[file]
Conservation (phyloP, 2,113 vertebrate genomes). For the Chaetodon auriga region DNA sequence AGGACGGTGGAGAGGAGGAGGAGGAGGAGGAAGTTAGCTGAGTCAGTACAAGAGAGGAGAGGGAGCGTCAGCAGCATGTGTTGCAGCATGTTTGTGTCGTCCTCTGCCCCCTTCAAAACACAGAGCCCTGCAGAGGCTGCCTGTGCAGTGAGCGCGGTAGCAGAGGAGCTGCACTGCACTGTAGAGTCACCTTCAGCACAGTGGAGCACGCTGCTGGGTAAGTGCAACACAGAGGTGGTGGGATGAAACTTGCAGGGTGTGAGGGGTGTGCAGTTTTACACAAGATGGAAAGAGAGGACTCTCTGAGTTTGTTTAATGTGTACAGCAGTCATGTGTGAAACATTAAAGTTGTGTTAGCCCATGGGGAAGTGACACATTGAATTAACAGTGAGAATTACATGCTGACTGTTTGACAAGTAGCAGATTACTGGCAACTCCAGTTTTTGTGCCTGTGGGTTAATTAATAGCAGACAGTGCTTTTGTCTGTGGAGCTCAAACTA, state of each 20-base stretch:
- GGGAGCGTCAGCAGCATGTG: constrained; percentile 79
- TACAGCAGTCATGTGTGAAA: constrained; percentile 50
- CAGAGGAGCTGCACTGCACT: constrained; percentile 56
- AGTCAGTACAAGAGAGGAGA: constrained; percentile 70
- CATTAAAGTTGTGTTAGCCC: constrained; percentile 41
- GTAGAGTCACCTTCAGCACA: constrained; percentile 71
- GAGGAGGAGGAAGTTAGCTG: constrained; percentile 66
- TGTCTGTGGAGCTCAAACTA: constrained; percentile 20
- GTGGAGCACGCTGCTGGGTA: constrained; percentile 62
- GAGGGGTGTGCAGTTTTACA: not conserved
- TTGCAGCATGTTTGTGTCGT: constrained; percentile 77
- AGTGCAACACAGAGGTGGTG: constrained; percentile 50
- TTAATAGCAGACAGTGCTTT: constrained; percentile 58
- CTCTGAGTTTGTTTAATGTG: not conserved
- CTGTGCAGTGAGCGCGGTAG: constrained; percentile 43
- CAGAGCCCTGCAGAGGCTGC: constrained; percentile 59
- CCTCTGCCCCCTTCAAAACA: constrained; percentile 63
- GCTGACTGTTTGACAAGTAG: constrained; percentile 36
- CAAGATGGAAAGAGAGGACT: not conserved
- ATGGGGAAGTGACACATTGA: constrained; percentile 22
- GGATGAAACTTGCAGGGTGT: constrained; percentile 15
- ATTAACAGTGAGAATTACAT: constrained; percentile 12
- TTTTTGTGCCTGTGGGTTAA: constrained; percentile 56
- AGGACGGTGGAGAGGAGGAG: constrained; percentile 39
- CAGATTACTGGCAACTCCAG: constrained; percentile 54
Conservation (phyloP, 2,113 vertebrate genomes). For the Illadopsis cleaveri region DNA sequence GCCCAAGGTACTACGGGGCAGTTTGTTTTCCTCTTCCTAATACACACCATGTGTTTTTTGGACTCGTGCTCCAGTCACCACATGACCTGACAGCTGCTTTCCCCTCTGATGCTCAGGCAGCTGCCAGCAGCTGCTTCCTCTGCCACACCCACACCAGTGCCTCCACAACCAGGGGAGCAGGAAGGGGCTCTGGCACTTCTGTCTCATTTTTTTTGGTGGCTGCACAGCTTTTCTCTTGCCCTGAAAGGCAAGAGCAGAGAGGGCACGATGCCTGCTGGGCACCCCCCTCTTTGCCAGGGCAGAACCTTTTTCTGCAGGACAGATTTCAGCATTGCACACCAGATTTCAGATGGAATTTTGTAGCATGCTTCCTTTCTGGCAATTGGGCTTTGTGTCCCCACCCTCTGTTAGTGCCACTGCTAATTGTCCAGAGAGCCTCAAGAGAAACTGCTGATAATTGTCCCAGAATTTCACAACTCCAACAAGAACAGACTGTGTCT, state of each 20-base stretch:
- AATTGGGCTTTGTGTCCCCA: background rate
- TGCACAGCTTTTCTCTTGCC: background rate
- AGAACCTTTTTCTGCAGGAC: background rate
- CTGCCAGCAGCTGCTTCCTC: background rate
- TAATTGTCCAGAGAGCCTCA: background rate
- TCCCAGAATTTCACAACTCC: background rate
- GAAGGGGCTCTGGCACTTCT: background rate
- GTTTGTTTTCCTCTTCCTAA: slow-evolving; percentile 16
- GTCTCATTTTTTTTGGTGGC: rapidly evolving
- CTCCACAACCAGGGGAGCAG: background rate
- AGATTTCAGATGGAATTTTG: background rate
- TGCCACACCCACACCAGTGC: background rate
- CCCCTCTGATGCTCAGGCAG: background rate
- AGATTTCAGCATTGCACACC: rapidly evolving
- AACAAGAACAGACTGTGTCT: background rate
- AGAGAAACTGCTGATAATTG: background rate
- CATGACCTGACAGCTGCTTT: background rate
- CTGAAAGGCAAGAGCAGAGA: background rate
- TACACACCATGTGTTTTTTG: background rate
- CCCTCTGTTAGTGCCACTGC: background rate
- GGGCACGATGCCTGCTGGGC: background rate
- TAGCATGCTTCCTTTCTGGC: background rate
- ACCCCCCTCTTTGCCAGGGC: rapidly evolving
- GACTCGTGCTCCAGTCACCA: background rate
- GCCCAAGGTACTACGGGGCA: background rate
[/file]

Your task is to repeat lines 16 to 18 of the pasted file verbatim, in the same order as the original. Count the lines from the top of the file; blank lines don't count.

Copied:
- CTGTGCAGTGAGCGCGGTAG: constrained; percentile 43
- CAGAGCCCTGCAGAGGCTGC: constrained; percentile 59
- CCTCTGCCCCCTTCAAAACA: constrained; percentile 63